Preferably, the terminal is specifically arranged for the deposit of a financial check, the terminal being arranged to provide the user with cash in return for the depositing of the check.
Preferably, the biometric data capture means includes a finger print scanner.
Alternatively, the biometric data capture means includes an Iris scanner, hand geometry or voice signature detection means.
Preferably, the terminal includes a display screen and control means arranged to control the display screen to present the user with an image of the deposited check including the representation of his or her biometric characteristic, during the deposit process.
According to a second aspect of the present invention there is provided a check processing module having an entrance port, control means, biometric data capture means, a printer and a check transport mechanism for transporting checks between the slot and the printer, the control means being arranged to cause the printer to print a representation of a biometric characteristic of a user onto a check during an attempt to deposit the check in the terminal.
According to a third aspect of the present invention there is provided a method of cashing financial instruments, the method comprising the steps of: transporting the financial instrument from an entrance slot to a process zone; determining whether to accept or reject the instrument; electronically acquiring a representation of a biometric characteristic of a user; printing the aforementioned representation on the financial instrument; and in the event of accepting the instrument, dispensing cash or depositing said cash in a user's account.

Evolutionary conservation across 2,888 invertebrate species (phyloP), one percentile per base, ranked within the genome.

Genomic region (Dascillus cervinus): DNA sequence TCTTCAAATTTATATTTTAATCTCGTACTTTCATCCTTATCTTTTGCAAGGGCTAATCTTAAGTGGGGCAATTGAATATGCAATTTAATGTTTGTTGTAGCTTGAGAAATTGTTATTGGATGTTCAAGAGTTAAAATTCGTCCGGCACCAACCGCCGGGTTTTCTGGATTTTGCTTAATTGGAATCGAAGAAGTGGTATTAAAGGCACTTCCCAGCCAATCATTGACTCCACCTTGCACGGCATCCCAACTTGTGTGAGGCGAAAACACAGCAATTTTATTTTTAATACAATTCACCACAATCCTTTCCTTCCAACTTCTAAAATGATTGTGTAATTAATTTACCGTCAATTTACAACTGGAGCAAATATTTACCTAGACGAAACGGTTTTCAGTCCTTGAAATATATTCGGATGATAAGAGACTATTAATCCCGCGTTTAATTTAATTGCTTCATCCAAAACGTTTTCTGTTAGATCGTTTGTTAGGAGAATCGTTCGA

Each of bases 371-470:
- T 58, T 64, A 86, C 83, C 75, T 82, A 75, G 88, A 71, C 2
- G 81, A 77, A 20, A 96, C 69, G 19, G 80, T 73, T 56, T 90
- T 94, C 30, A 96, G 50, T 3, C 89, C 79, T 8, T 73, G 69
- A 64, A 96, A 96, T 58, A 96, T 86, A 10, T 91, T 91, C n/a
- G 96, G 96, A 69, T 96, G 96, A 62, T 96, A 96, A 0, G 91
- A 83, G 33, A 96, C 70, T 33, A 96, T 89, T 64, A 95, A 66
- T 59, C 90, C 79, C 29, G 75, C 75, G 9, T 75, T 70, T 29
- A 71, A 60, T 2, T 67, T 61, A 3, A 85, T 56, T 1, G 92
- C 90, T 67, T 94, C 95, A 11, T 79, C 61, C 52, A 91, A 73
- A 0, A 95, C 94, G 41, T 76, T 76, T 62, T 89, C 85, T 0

These and other aspects of the present invention will be apparent from the following specific description, given by way of example, with reference to the accompanying drawings, in which:
Reference is first made to
When the lower panel 18 is open, the fascia 12 can be pivoted upwards to reveal ATM modules mounted within the chassis (not shown).
The fascia 12 and lower panel 18 provide a user interface 20 for allowing a user to execute a transaction. The fascia 12 includes a handset 30 and a telephone keypad 32 for allowing a user to contact a remote operator (not shown) typically located in a call centre (not shown). The fascia 12 also includes an encrypting keyboard 34 for allowing a user to enter transaction details, and a display 36 for presenting screens to a user.
The fascia 12 also defines eight slots for receiving and dispensing media items, and a tray 40 into which coins can be dispensed. The slots include: a money order printer slot 42, a bunch note input slot 44, a bunch note exit slot 46, a statement output slot 48, a cash dispense slot 50, a card reader slot 52, a card issue slot 54, and a check input/output slot 56. The slots 42 to 56 and tray 40 are arranged so that when the fascia 12 is closed, the slots and tray align with corresponding ATM modules mounted within the ATM's chassis (not shown).
The user interface features described above are all provided on an NCR PERSONAS (trade mark) 5878 financial services centre ATM, available from NCR Financial Solutions Group Limited, Discovery Centre, 3 Fulton Road, Dundee, DD2 4SW, Scotland.
However, in this embodiment of the invention an NCR PERSONAS (trade mark) 5878 ATM has been modified to include a lower dispense area 58. The dispense area 58 is located beneath the check input/output slot 56 and is fed by a check processing module 60 located within the ATM chassis (not shown).
The fascia also includes a biometric module 112 mounted in the shelf portion and includes (i.) a sensor 156 for receiving a human finger and for capturing fingerprint details, and (ii.) an interface 158 for encrypting and relaying a captured fingerprint image. The sensor 156 protrudes through an aperture in the shelf portion, and the interface 158 is mounted behind the shelf portion.
The biometric sensor 156 is a Fingerloc (trade mark) AF-S2 fingerprint sensor, available from Authentec, Inc., P.O. Box 2719, Melbourne, Fla. 32902-2719, U.S.A.
The sensor 156 comprises an array of pixels arranged in rows and columns. A fingerprint image is scanned by digitizing outputs from each row in a programmed sequence.
In other embodiments other biometric characteristics, such as Iris recognition can be utilized and appropriate scan means will be employed.
The check processing module (CPM) 60 will now be described with reference to
The CPM 60 is a modified version of a conventional check processing module, such as the check processing module provided with the PERSONAS (trade mark) 5878 NCR ATM.